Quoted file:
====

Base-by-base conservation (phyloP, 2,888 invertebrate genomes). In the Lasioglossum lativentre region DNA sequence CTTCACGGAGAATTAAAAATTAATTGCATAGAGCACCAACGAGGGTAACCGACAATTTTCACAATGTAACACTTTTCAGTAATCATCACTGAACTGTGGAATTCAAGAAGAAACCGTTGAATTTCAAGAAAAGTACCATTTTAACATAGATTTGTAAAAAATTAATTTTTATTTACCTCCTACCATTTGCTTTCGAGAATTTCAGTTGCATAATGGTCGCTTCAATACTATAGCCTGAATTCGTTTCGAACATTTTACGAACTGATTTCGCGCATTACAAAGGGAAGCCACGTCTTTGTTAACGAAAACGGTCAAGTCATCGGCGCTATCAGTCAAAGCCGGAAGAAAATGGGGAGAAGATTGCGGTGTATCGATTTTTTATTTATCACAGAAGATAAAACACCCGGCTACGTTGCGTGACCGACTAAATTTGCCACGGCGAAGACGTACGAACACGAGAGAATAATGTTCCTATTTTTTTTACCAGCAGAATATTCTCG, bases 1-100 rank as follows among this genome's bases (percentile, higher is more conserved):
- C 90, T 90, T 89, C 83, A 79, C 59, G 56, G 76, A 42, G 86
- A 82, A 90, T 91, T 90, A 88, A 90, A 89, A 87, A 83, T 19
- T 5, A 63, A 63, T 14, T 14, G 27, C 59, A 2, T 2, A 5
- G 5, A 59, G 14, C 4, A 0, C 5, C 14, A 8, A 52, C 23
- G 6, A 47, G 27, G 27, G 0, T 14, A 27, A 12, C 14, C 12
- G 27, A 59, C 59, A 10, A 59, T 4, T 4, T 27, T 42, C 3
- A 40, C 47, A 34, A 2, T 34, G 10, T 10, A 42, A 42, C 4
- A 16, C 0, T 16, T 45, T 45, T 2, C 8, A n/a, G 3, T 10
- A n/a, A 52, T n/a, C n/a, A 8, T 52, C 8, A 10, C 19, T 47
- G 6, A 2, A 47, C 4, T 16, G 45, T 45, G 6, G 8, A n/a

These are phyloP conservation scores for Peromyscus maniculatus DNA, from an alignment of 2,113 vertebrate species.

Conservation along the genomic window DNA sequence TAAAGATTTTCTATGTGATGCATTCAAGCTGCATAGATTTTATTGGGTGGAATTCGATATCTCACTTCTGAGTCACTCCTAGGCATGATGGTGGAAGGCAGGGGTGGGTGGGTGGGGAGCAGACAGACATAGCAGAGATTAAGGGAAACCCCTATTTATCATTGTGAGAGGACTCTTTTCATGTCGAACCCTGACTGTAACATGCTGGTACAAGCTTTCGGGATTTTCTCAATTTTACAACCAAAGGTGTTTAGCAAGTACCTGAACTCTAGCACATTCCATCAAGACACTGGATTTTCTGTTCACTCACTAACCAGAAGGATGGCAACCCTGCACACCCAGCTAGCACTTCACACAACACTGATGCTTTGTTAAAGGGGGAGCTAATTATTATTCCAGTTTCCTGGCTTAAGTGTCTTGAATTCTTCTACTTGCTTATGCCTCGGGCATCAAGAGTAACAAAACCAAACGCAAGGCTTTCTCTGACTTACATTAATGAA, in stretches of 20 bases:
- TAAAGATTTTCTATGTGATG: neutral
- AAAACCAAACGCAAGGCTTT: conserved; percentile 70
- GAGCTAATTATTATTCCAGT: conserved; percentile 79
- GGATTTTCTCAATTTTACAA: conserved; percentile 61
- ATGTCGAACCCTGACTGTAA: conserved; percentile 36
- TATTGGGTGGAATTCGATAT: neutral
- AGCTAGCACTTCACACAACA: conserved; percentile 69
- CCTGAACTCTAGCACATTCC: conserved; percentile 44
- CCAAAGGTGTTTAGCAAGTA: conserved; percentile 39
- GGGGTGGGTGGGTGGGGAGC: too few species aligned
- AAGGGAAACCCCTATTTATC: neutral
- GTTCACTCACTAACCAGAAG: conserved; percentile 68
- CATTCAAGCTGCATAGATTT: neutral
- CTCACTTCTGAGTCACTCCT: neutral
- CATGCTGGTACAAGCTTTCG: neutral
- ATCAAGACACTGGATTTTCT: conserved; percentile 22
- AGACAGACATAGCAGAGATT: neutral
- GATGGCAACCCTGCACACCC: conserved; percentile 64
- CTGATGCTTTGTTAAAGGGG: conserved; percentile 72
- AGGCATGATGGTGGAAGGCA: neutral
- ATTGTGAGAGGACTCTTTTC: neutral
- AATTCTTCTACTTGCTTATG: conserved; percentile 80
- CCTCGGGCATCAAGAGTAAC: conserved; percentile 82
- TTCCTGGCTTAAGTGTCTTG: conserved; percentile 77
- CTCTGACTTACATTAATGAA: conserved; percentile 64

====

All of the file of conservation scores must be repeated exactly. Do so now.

Base-by-base conservation (phyloP, 2,888 invertebrate genomes). In the Lasioglossum lativentre region DNA sequence CTTCACGGAGAATTAAAAATTAATTGCATAGAGCACCAACGAGGGTAACCGACAATTTTCACAATGTAACACTTTTCAGTAATCATCACTGAACTGTGGAATTCAAGAAGAAACCGTTGAATTTCAAGAAAAGTACCATTTTAACATAGATTTGTAAAAAATTAATTTTTATTTACCTCCTACCATTTGCTTTCGAGAATTTCAGTTGCATAATGGTCGCTTCAATACTATAGCCTGAATTCGTTTCGAACATTTTACGAACTGATTTCGCGCATTACAAAGGGAAGCCACGTCTTTGTTAACGAAAACGGTCAAGTCATCGGCGCTATCAGTCAAAGCCGGAAGAAAATGGGGAGAAGATTGCGGTGTATCGATTTTTTATTTATCACAGAAGATAAAACACCCGGCTACGTTGCGTGACCGACTAAATTTGCCACGGCGAAGACGTACGAACACGAGAGAATAATGTTCCTATTTTTTTTACCAGCAGAATATTCTCG, bases 1-100 rank as follows among this genome's bases (percentile, higher is more conserved):
- C 90, T 90, T 89, C 83, A 79, C 59, G 56, G 76, A 42, G 86
- A 82, A 90, T 91, T 90, A 88, A 90, A 89, A 87, A 83, T 19
- T 5, A 63, A 63, T 14, T 14, G 27, C 59, A 2, T 2, A 5
- G 5, A 59, G 14, C 4, A 0, C 5, C 14, A 8, A 52, C 23
- G 6, A 47, G 27, G 27, G 0, T 14, A 27, A 12, C 14, C 12
- G 27, A 59, C 59, A 10, A 59, T 4, T 4, T 27, T 42, C 3
- A 40, C 47, A 34, A 2, T 34, G 10, T 10, A 42, A 42, C 4
- A 16, C 0, T 16, T 45, T 45, T 2, C 8, A n/a, G 3, T 10
- A n/a, A 52, T n/a, C n/a, A 8, T 52, C 8, A 10, C 19, T 47
- G 6, A 2, A 47, C 4, T 16, G 45, T 45, G 6, G 8, A n/a

These are phyloP conservation scores for Peromyscus maniculatus DNA, from an alignment of 2,113 vertebrate species.

Conservation along the genomic window DNA sequence TAAAGATTTTCTATGTGATGCATTCAAGCTGCATAGATTTTATTGGGTGGAATTCGATATCTCACTTCTGAGTCACTCCTAGGCATGATGGTGGAAGGCAGGGGTGGGTGGGTGGGGAGCAGACAGACATAGCAGAGATTAAGGGAAACCCCTATTTATCATTGTGAGAGGACTCTTTTCATGTCGAACCCTGACTGTAACATGCTGGTACAAGCTTTCGGGATTTTCTCAATTTTACAACCAAAGGTGTTTAGCAAGTACCTGAACTCTAGCACATTCCATCAAGACACTGGATTTTCTGTTCACTCACTAACCAGAAGGATGGCAACCCTGCACACCCAGCTAGCACTTCACACAACACTGATGCTTTGTTAAAGGGGGAGCTAATTATTATTCCAGTTTCCTGGCTTAAGTGTCTTGAATTCTTCTACTTGCTTATGCCTCGGGCATCAAGAGTAACAAAACCAAACGCAAGGCTTTCTCTGACTTACATTAATGAA, in stretches of 20 bases:
- TAAAGATTTTCTATGTGATG: neutral
- AAAACCAAACGCAAGGCTTT: conserved; percentile 70
- GAGCTAATTATTATTCCAGT: conserved; percentile 79
- GGATTTTCTCAATTTTACAA: conserved; percentile 61
- ATGTCGAACCCTGACTGTAA: conserved; percentile 36
- TATTGGGTGGAATTCGATAT: neutral
- AGCTAGCACTTCACACAACA: conserved; percentile 69
- CCTGAACTCTAGCACATTCC: conserved; percentile 44
- CCAAAGGTGTTTAGCAAGTA: conserved; percentile 39
- GGGGTGGGTGGGTGGGGAGC: too few species aligned
- AAGGGAAACCCCTATTTATC: neutral
- GTTCACTCACTAACCAGAAG: conserved; percentile 68
- CATTCAAGCTGCATAGATTT: neutral
- CTCACTTCTGAGTCACTCCT: neutral
- CATGCTGGTACAAGCTTTCG: neutral
- ATCAAGACACTGGATTTTCT: conserved; percentile 22
- AGACAGACATAGCAGAGATT: neutral
- GATGGCAACCCTGCACACCC: conserved; percentile 64
- CTGATGCTTTGTTAAAGGGG: conserved; percentile 72
- AGGCATGATGGTGGAAGGCA: neutral
- ATTGTGAGAGGACTCTTTTC: neutral
- AATTCTTCTACTTGCTTATG: conserved; percentile 80
- CCTCGGGCATCAAGAGTAAC: conserved; percentile 82
- TTCCTGGCTTAAGTGTCTTG: conserved; percentile 77
- CTCTGACTTACATTAATGAA: conserved; percentile 64